1754-1783: Lifestyles, Social Trends, and Fashion: Publications
1754-1783: Lifestyles, Social Trends, and Fashion: Publications
Anthony Benezet, Observations on the Inslaving, Importing and Purchasing of Negroes (Germantown, Pa.: C. Sower, 1760)—In Observations he stated: “I am bold to assert, that the notion entertained by some, that the blacks are inferior to the Whites in their capacities, is a vulgar prejudice, founded on the Pride or Ignorance of their lordly Masters, who have kept their Slaves at such a distance, as to be unable to form a right judgment of them”;
Benezet, The Perfect Enemies of America Laid Open: Being Some Account of the Baneful Effects Attending the Use of Distilled Spirituous Liquors, and the Slavery of the Negroes (Philadelphia: Printed by J. James, 1774)—Benezet was a Philadelphia Quaker and a schoolteacher who worked tirelessly for social justice in the mid eighteenth century. He founded a night school for blacks in 1759 and wrote books denouncing war and slavery and advocating the rights of Native Americans;
Reverend Andrew Burnaby, Travels through the Middle Settlements in North America in the Years 1759 and 1760, with Observations upon the State of the Colonies (London: T. Payne, 1775)—a detailed travel account that, contrary to its title, describes conditions from Massachusetts to Virginia. Burnaby is best at describing natural phenomena and takes a condescending, Tory view of American government and institutions;
Michel Guillaume Jean (J. Hector St. John) de Crèvecoeur, Letters from an American Farmer: Describing Certain Provincial Situations, Manners and Customs, Not Generally Known, and Conveying some Idea of the Late and Present Interior Circumstances of the British Colonies in North America (London: Printed for Davies & Davis, 1782)—De Crèvecoeur was a French officer in the French and Indian War who settled in New York after the British victory in Canada, taking up the life of a farmer, as he describes himself in the title of his book. He traveled widely in diverse parts of North America observing manners, customs, and frontier life in the colonies. His book was extremely popular in France and England and gave Europeans their first views of American life;
Encyclopédie Perruquière (Paris, 1762)—The Encyclopedia of Wigs was a guidebook for men of fashion describing and illustrating more than 115 styles of hair-pieces. For prominent and wealthy colonists, keeping abreast of European fashions was a must, and books on clothing and etiquette were popular in America. The wig was a particularly important item of fashion, and it was essential to wear precisely the style appropriate to one’s profession or station in life;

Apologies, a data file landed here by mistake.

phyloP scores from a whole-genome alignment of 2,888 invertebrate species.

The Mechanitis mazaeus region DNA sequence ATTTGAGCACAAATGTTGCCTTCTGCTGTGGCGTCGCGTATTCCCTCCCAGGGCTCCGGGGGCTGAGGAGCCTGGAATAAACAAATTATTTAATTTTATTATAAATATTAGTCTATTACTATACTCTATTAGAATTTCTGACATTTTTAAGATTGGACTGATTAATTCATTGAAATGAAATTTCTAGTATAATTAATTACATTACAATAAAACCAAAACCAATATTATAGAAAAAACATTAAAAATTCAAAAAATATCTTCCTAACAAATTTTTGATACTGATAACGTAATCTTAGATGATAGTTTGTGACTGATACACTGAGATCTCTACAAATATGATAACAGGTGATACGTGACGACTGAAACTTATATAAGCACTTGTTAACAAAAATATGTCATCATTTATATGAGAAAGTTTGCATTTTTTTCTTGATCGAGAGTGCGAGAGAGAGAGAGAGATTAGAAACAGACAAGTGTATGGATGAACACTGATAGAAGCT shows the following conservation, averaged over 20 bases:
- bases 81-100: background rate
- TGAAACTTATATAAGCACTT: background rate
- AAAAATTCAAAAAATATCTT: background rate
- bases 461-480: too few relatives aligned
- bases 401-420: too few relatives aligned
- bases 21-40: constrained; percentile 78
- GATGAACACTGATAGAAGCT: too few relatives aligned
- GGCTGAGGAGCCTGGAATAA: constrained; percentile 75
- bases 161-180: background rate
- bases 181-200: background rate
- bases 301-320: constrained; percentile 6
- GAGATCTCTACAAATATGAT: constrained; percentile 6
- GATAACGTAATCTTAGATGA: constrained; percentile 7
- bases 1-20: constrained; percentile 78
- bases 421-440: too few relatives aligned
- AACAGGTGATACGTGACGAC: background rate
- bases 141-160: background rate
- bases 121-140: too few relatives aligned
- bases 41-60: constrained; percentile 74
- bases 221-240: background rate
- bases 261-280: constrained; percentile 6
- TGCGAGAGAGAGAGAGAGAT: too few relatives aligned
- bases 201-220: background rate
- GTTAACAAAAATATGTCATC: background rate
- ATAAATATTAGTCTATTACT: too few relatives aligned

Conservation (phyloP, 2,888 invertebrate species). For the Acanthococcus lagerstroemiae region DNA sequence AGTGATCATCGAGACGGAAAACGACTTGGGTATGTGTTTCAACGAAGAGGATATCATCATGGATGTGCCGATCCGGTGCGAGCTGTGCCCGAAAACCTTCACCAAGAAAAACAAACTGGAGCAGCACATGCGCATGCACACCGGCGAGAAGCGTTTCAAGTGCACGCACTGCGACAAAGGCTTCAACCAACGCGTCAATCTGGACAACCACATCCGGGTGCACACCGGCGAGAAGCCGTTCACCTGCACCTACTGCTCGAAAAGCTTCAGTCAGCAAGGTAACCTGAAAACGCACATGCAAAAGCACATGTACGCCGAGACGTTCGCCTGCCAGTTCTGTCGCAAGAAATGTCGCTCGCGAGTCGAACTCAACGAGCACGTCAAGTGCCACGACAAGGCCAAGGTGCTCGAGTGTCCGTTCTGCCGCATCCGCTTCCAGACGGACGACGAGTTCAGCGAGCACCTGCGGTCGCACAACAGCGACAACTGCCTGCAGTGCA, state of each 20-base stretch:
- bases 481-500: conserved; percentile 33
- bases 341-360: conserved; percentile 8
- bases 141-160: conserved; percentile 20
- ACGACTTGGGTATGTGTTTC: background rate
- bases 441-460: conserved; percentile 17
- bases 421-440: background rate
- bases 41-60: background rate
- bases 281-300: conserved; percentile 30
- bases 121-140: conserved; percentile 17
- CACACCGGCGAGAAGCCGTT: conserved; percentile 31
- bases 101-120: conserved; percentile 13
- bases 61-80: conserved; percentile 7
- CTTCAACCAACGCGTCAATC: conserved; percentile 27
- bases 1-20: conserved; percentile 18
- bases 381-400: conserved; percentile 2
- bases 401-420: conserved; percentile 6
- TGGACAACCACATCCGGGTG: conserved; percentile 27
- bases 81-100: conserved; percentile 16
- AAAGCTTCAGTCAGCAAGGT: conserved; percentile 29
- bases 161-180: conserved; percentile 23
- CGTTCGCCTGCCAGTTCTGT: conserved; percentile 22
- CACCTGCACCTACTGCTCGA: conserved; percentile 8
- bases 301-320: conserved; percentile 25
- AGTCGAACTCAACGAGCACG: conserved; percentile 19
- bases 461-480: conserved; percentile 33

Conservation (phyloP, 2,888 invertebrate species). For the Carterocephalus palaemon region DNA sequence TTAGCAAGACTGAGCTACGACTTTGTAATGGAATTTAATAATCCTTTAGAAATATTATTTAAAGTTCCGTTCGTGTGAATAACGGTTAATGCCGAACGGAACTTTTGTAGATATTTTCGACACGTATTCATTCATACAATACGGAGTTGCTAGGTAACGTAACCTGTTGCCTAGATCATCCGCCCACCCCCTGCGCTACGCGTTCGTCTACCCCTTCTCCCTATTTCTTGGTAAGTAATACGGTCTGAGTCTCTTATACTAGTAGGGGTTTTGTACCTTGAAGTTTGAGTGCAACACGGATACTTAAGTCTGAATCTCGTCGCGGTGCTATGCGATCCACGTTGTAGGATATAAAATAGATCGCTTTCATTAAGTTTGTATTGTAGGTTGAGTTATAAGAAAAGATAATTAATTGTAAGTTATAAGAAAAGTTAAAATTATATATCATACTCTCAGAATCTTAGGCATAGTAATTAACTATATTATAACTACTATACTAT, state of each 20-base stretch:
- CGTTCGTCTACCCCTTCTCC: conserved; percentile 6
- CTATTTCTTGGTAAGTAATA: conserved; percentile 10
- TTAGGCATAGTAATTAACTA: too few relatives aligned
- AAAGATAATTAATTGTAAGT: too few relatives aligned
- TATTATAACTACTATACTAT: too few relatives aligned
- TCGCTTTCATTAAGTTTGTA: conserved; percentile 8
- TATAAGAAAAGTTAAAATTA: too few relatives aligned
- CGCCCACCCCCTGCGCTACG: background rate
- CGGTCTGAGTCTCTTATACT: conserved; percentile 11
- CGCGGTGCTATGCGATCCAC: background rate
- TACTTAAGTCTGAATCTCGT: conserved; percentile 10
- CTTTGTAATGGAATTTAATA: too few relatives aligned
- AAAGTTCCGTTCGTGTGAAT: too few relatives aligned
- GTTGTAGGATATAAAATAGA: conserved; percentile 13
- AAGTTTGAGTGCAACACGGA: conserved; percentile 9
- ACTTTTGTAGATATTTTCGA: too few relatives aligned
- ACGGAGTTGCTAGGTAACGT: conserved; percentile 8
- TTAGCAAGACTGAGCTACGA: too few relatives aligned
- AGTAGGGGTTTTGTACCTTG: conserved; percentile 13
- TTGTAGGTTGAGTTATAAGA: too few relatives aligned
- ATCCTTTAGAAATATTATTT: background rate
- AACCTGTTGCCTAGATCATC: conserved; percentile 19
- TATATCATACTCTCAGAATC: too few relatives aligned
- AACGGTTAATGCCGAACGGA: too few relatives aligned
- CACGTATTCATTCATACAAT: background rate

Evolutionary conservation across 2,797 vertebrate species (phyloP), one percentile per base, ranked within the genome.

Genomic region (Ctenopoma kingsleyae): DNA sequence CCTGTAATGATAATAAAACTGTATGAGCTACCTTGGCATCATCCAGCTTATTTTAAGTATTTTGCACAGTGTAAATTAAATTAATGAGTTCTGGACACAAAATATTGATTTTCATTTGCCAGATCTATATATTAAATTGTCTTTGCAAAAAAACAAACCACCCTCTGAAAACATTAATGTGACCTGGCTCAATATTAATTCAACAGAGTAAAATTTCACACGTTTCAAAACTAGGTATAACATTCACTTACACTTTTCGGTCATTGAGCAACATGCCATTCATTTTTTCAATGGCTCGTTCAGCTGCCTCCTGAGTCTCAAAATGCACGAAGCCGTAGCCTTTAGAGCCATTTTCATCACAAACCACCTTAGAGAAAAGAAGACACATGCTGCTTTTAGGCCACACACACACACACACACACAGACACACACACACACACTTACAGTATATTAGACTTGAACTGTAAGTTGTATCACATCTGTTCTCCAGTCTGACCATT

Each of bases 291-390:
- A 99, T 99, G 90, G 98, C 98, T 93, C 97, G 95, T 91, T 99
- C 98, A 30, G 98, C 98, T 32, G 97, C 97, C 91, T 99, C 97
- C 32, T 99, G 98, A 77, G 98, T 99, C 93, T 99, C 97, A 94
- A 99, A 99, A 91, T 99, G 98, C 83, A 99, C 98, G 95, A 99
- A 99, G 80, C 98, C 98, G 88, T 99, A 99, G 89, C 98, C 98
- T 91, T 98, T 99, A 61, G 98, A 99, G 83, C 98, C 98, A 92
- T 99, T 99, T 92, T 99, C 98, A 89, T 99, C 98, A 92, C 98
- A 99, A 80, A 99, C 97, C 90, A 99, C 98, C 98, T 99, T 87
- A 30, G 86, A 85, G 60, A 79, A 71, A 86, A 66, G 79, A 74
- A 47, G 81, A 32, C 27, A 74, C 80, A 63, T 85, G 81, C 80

Benjamin Rush, Sermons to Gentlemen upon Temperance and Exercise (Philadelphia: John Dunlap, 1772)—Published anonymously, this was among the first American works on hygiene and a pioneering work devoted to moderation in drink and physical health. Rush exhibits staggering common sense for this time period, when alcohol was consumed at nearly every meal and was thought to be a tonic for a thousand ills;
Samuel Stearns, North American Almanack for 1776 (Worcester, Mass., 1776)—Stearns’s almanac was one of the best of a genre that was vastly popular in the 1760s and 1770s. It was published yearly throughout the period and like others of its ilk, published information about astronomical and astrological phenomena, sunsets, tides, and weather predictions. It also contains verse, recipes, lists of public officials, tables of distances, and other items of interest. Most important, almanacs contain commentary on current events and politics, which helped keep Americans informed on the significant events of the Revolutionary period. Stearns’s 1776 issue contains a graphic description of the Battle of Lexington;
John Trumbull, M’Fingal (Philadelphia: Printed & sold by William & Thomas Bradford, 1776; Hartford, Conn.: Hudson & Goodwin, 1782)—a poem in four parts, two of which were published in 1776 and the final two published six years later. This epic work satirizes the cause of Loyalists and was a political argument for independence. It was widely popular in the colonies;
Noah Webster, A Grammatical Institute, of the English Language, part I (Hartford, Conn.: Printed by Hudson & Goodwin for the author, 1783)—the famous blue-backed speller that taught schoolchildren in the American vernacular for generations. It has never gone out of print and is estimated to have sold one hundred million or more copies.
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